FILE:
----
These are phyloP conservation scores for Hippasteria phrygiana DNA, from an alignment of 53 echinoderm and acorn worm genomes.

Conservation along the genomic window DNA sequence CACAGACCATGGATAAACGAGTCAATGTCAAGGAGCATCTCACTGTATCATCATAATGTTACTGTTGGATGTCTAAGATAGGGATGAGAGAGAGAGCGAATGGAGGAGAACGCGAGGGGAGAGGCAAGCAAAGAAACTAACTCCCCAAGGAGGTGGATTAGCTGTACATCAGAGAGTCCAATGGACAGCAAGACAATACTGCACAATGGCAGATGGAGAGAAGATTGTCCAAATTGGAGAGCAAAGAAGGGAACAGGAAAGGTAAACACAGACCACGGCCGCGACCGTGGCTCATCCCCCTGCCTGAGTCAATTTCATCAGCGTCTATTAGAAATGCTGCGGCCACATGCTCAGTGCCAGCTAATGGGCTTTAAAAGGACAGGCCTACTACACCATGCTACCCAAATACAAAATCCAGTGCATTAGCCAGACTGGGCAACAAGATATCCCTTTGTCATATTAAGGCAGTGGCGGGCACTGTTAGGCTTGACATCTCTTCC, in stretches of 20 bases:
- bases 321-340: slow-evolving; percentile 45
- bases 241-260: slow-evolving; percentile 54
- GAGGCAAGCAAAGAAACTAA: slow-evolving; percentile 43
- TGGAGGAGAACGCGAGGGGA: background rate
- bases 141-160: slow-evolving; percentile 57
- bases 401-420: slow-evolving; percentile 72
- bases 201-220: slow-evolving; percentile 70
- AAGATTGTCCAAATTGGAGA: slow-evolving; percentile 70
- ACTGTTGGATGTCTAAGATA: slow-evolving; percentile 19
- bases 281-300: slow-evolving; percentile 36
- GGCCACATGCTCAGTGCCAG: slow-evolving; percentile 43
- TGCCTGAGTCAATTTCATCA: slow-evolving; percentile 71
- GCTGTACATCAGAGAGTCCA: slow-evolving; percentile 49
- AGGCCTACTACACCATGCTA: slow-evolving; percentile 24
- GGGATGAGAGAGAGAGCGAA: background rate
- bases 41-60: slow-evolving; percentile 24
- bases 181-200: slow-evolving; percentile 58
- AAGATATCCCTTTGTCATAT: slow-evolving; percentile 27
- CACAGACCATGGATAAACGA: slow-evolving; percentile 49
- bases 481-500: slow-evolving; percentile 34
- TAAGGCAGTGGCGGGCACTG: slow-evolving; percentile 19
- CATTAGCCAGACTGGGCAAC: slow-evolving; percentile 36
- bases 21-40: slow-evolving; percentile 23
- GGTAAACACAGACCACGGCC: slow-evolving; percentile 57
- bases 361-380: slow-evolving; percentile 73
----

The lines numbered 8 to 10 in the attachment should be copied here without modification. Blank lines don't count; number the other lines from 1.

- bases 401-420: slow-evolving; percentile 72
- bases 201-220: slow-evolving; percentile 70
- AAGATTGTCCAAATTGGAGA: slow-evolving; percentile 70